"I’ll see you at the bill-signing,” President George W. Bush told reporters, referring to the Comprehensive Immigration Reform Act of 2006, a bipartisan effort to fix the United States’ broken immigration system. But the signing never came. Instead, the bill died in the House of Representatives, and millions of undocumented workers remained in the shadows.
Now, seven years later, our country faces a similar opportunity for positive change: A group of eight senators, four Democrats and four Republicans, recently announced a plan to draft comprehensive immigration reform legislation by March and bring it to a vote before Congress’s summer recess. On the heels of their announcement, President Obama unveiled his own blueprint for reform. Although it is heartening to see Congress and the White House heading in the same direction, President Obama’s vision for reform has a leg up on the Senate’s. Most importantly, the President’s plan more immediately addresses the needs of undocumented immigrants already living in the United States.
Those who argue that legalizing immigrants would hurt American workers and taxpayers are misguided in their beliefs. In reality, an immigration overhaul that strengthens border security, minimizes hiring of undocumented workers, and streamlines legal immigration, while opening a pathway to full citizenship for undocumented workers already in the U.S., could solve a host of problems for current citizens and foreigners alike.
For one thing, many businesses knowingly hire undocumented workers well below the minimum wage, allowing them to turn a higher profit than businesses that play by the rules. This harms law-abiding companies, the middle class, and the economy as a whole. What’s more, many immigrants study in universities where they earn skills that could help the economy flourish, and then have no other option but to turn around and head back home—doubtless many students at Harvard fit this bill. Often, these students create new, exciting industries abroad, industries that end up bolstering the economies of our competitors when they could have strengthened our own.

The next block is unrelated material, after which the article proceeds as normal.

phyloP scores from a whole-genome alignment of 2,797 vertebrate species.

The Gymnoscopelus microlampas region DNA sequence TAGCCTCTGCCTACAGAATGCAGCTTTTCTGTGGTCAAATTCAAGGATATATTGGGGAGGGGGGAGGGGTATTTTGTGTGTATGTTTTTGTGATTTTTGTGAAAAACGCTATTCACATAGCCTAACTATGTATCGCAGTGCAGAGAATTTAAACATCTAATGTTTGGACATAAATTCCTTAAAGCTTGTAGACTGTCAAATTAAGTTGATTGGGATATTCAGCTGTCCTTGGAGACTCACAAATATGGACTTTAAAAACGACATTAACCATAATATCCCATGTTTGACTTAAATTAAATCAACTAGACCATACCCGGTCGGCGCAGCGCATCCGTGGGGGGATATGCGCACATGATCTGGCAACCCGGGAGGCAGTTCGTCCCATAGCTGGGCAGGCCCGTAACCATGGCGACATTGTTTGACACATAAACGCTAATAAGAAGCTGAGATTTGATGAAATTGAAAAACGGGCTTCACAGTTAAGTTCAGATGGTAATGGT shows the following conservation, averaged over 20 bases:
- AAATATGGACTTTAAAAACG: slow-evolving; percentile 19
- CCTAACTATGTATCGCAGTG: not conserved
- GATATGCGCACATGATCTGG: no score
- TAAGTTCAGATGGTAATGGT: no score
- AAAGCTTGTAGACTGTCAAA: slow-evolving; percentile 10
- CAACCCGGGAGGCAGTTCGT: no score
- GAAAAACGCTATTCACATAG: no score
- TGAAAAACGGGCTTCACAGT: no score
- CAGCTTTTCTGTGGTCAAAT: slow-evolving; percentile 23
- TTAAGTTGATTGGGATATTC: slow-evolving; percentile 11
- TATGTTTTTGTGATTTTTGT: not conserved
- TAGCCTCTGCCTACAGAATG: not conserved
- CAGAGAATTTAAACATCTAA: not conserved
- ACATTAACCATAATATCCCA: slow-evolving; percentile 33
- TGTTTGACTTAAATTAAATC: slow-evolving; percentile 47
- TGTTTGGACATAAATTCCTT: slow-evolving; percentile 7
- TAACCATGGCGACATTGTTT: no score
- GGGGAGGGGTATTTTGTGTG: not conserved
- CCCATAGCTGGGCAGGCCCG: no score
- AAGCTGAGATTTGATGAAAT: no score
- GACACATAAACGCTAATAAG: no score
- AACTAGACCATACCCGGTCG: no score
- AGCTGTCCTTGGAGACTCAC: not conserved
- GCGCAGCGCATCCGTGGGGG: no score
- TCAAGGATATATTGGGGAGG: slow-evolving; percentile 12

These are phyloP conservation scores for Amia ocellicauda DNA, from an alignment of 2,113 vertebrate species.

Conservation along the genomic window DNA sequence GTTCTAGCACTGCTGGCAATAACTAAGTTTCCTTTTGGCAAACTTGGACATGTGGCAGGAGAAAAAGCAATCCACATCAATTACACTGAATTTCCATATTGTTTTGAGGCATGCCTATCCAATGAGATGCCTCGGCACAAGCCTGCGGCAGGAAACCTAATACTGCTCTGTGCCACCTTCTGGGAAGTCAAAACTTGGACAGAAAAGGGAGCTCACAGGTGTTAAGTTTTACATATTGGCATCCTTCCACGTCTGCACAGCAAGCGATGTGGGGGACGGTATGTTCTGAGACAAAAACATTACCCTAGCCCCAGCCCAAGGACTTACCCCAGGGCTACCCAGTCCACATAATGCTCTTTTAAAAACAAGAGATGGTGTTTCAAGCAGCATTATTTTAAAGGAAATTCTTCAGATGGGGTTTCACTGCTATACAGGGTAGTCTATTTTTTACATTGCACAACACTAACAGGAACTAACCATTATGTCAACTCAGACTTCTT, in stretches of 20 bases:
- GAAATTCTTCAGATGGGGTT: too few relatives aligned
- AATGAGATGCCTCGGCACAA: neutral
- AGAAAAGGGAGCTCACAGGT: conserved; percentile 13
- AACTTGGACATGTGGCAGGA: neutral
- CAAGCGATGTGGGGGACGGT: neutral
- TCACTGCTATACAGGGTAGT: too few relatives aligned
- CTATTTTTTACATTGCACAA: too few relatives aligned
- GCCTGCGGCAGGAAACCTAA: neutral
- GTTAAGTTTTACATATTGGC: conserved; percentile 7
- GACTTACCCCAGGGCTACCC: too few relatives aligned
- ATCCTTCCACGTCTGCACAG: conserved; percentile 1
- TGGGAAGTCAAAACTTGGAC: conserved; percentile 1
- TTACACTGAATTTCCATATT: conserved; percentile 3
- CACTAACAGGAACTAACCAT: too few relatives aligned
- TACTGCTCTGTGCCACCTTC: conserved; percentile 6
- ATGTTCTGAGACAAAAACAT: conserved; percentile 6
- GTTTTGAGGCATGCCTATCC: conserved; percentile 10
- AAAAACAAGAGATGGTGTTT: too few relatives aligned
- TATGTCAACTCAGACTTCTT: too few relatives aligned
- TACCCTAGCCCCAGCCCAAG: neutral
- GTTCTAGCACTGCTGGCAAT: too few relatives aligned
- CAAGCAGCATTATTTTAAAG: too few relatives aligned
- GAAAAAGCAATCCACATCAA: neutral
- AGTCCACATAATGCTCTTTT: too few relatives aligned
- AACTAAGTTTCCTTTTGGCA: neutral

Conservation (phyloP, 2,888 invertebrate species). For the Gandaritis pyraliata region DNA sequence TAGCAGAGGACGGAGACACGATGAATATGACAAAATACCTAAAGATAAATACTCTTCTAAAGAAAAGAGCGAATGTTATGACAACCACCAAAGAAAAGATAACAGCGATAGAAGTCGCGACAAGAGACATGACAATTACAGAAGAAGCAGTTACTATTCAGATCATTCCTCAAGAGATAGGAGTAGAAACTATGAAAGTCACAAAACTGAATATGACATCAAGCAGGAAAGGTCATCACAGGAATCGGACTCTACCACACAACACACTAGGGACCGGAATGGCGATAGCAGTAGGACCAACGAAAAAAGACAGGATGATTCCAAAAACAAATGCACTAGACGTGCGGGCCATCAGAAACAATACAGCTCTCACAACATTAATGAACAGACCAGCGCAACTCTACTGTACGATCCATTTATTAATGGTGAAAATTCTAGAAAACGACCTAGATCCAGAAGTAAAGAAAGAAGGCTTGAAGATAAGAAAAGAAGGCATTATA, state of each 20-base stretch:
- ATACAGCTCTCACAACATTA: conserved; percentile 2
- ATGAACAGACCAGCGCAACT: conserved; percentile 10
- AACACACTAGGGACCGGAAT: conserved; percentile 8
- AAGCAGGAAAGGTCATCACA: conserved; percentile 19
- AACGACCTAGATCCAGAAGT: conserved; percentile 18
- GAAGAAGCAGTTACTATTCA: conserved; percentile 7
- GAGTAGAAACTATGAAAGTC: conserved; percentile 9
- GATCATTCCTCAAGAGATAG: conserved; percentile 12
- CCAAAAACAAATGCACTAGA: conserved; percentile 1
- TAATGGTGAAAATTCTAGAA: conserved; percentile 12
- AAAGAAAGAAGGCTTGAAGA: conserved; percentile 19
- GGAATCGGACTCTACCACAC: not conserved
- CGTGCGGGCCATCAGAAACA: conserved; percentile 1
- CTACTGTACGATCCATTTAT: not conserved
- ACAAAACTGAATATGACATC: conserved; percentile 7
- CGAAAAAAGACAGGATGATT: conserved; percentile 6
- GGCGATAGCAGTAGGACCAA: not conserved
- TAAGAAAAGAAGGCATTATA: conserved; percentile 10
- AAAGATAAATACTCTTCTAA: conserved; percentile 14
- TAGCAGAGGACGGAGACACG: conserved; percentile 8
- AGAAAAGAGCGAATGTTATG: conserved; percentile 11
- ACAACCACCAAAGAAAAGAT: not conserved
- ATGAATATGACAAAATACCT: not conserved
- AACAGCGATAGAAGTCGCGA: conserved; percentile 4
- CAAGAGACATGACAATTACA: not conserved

Both President Obama and the senators pushing for immigration reform recognize these facts, but the senators seek to delay immigrants from applying for permanent citizenship until the government has taken steps to stem additional immigration—like securing the border, implementing systems to track visas, and checking the legal status of workers. Under the Senate plan, immigrants could immediately gain provisional legal status if they met national security and criminal background checks and paid back taxes and a fine. But afterwards, they would remain in a state of limbo for who knows how long, ineligible for federal benefits like health care subsidies. President Obama, on the other hand, would allow immigrants who had been granted provisional legal status the ability to embark on the road to full citizenship right away.
The President’s approach makes far more sense than the Senate’s. First off, it will be a long while till our border is anywhere near completely secure. This, coupled with the time it will take for the existing immigration backlogs to clear, may cause many immigrants not to see citizenship in their lifetimes. Besides, it seems unfair to name a group of people legal U.S. residents and then not allow them to become citizens on the same terms as everyone else. After all, efforts to secure the border are irrelevant when dealing with immigrants who have already crossed it—it is not as if people who are living here illegally are reaping the benefits of more immigrants entering. If we plan to legalize undocumented residents, we should not hold their rights to become full citizens hostage to policy initiatives that are out of their control and that do not change their own lives or legal status.
President Bush may have said, “I’ll see you at the bill-signing,” but another (perhaps greater) president once called the United States “a nation of immigrants.” Today, we should remember John F. Kennedy’s words. We should remember that we are all descended from immigrants, even if our ancestors traveled here on the Mayflower. We should remember that our country grew to become the most powerful in the world not in spite of, but because of the people who came from abroad to make it great. And in that spirit, let us hope for comprehensive immigration reform that will give undocumented residents a real chance to make it even greater.
Molly L. Roberts ’16, a Crimson editorial writer, lives in Holworthy Hall. Her column appears on alternate Thursdays.
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